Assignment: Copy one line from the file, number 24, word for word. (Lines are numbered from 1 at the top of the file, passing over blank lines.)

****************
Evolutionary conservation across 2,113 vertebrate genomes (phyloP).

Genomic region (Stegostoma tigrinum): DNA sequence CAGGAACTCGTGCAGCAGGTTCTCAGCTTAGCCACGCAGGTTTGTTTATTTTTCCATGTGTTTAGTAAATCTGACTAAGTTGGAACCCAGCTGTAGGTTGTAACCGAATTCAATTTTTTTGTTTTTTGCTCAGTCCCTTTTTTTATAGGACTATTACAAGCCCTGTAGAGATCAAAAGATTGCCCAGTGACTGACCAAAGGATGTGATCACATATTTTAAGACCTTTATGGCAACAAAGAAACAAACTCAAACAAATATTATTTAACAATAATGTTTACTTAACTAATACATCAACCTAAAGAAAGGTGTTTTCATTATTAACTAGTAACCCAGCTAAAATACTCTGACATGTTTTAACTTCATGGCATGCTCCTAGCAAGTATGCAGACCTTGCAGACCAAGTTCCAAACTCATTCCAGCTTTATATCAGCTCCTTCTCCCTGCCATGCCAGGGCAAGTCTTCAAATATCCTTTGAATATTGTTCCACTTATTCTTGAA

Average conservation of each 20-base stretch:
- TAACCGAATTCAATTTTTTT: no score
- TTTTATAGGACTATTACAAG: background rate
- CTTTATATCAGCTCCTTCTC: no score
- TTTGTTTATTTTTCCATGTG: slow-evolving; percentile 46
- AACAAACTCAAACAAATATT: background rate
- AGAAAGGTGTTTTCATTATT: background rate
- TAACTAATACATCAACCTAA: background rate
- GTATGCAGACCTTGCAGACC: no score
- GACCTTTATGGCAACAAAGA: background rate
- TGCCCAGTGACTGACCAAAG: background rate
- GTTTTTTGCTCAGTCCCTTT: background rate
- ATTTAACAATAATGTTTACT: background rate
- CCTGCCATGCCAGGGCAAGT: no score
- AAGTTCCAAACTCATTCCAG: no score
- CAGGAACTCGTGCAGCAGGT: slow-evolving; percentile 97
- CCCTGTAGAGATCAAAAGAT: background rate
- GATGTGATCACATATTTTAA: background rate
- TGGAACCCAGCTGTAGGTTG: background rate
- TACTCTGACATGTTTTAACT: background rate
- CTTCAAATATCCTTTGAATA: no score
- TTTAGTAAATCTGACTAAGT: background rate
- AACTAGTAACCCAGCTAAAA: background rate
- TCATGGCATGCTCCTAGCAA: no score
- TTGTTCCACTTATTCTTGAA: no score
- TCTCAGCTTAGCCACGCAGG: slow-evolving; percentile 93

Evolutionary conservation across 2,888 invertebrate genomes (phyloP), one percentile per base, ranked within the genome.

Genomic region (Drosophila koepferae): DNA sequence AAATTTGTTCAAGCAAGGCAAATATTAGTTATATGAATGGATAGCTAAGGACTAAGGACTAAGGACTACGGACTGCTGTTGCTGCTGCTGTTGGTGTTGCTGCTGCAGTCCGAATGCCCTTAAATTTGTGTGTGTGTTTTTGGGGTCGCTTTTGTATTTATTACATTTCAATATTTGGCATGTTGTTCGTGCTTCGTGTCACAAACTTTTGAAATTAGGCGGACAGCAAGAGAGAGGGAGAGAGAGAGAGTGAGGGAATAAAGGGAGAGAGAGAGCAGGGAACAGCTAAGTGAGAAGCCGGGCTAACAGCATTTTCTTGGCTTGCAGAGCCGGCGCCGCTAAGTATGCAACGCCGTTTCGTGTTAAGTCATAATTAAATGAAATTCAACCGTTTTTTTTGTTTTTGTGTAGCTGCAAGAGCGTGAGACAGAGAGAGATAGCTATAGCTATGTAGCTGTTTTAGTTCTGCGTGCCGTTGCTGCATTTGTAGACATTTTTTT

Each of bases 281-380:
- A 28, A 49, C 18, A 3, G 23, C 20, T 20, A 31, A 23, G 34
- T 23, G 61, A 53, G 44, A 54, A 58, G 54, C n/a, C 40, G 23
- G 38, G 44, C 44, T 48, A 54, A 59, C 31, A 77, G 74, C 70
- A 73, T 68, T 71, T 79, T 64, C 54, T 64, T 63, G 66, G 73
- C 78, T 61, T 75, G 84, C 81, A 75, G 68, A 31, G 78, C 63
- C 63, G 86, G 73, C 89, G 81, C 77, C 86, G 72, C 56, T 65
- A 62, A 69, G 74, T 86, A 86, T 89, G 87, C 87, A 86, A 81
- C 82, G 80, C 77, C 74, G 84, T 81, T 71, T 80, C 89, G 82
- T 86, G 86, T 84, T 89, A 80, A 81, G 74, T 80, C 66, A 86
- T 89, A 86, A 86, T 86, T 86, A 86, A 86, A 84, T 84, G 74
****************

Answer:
- TTTAGTAAATCTGACTAAGT: background rate